A Practical Understanding of Electrical Safety: The ESP

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A Practical Understanding of Electrical Safety: The ESP
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The Mission of Electrical Safety

Questions that often come up during a class on electrical safety are, “How do you apply NFPA 70E®: Standard for Electrical Safety in the Workplace?” or “What does OSHA require?” 

Sometimes the answer is clear-cut and straightforward. Other times it is not, and sometimes the best answer doesn’t come from NFPA or OSHA. Sometimes a more practical approach to keeping workers out of harm’s way is better than trying to decipher what is written in the regulations. Some might call this approach more of a best practice or recommended practice. Regardless, the mission at the end of the day is to ensure that everyone working in the electrical industry goes home after a hard day’s work in the same condition they showed up:  alive and uninjured!

This is the first of a blog series that will address many of the most commonly used strategies for keeping employees safe. We will explore what is required in regulations like OSHA and NFPA 70E® and how an electrical safety program can provide a better level of safety and lower the liability that employers face from workplace electrical injuries. So, let’s start there, with the electrical safety program, or ESP.

The Electrical Safety Program: Why is This Important?

At its very essence, the ESP is the foundation for a safe workplace relative to electrical hazards. Sure, OSHA states that employers must provide a workplace free from known hazards, and NFPA 70E® has a number of requirements for how to do just that. But it is the ESP that takes the rules and applies them to a specific workplace.

NFPA 70E® requires that an employer develop and implement an ESP. In the standard, we can find a number of required components of such a program. Section 110.5 requires that an ESP identify the principles on which it is based, the controls by which it will be measured for success, and the procedures that must be followed to achieve safety within the facility.

From a practical standpoint, it is the ESP that becomes the most important document there is for electrical safety in the workplace. The ESP can be the document that answers all the questions that come up during training. Use this program to define when and where approach boundaries exist. Lay out the type of tasks within the facility that require equipment to be placed in an electrically safe work condition. 

Also, because this electrical safety program is under the control of the employer, it can be customized to fit within the environment that exists at each workplace. In fact, many very successful programs exist that do not follow the directives within regulations to the letter. These companies enjoy the benefits that come with providing safe workplaces.

The KISS Approach

One approach that seems to work very well is the KISS approach. Keep It Super Simple, or KISS, is a philosophy that many have adopted when developing an ESP. The thought behind this, and I personally am a big fan of this, is that the more complicated a policy is, the more likely it is that employees will find a way around it.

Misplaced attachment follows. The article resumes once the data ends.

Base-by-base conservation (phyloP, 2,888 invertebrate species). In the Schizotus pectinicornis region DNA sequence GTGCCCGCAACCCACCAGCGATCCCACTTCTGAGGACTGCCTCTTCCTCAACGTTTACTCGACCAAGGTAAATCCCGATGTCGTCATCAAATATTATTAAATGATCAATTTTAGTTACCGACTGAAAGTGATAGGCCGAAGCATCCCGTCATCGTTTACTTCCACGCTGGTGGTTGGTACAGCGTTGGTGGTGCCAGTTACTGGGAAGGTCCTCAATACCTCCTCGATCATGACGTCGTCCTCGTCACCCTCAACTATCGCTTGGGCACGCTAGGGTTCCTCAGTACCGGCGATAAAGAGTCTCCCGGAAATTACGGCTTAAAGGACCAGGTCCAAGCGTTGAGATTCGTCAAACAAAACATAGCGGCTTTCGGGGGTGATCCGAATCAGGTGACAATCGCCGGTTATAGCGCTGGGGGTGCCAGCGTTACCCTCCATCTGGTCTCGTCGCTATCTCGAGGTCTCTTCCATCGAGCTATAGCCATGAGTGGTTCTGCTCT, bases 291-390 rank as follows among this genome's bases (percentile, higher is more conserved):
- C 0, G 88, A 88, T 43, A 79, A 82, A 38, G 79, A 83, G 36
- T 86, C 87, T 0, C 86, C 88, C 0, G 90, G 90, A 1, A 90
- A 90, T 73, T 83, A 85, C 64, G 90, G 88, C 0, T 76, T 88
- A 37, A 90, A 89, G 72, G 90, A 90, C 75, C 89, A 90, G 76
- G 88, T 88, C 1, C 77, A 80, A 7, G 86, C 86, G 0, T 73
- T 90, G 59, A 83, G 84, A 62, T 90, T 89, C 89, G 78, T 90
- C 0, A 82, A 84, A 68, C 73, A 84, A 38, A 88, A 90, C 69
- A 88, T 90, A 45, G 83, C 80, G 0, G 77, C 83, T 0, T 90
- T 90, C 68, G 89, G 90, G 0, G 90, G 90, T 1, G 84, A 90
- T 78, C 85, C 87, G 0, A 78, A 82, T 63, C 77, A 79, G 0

Say, for instance, that an employee will be working in close proximity to exposed energized parts. Often, we find employers asking how to develop a procedure so that employees know exactly where to place barricades when performing energized work. They have employees consult the shock approach tables in NFPA 70E®. If there are no labels on the equipment, the employee must also consult the PPE category tables to determine the arc flash boundary. Then they should establish the barricades at the greater of the two boundaries. 

That is the way most of us were taught to do it, right? But what if there were a way to make that process simpler? Why not write in the ESP that barricades be set up at a much greater distance than the standard calls for? What if the employer marked on the floor exactly where the barricades must be placed for each piece of equipment? Or eliminate the need for a barricade altogether and have a second person able to warn off unqualified persons before they enter the hazardous area? The ESP can spell out any of the above and eliminate any guesswork on the part of the worker. 

Keep the Process Simple!

Keeping the decision-making process as simple as possible can both help workers stay safe and lessen the liability an employer faces when employees make the wrong decision. Applying this approach will help us shift from what is in the rules to how we keep employees safe in a practical way. Having a practical understanding of how to implement a safety culture in our workplaces benefits us all.

Join me next time as I break down when and how we must place electrical equipment in an electrically safe work condition. Until then, take care and stay safe!

Author

Derek Vigstol

Derek Vigstol joined e-Hazard in June 2021 as an electrical safety expert responsible for training, course development and consulting. Since 2015, he had been with the National Fire Protection Association (NFPA) as Senior Electrical Specialist, Electrical Technical Lead, and Senior Electrical Content Specialist. He was responsible for the subject matter expertise in the development of the entire suite of training on the 2020 National Electrical Code and was the technical reviewer for the 2017 NEC and 2018 NFPA 70E training products from NFPA. Previously, he was an instructor at Minneapolis Electrical JATC and owned a home inspection business. A resident of the Boston area, he authors a regular column in IAEI Magazine and the NFPA Journal, and is a regular contributor to other periodicals including EC&M, Electrical Contractor, and IEC Insights.

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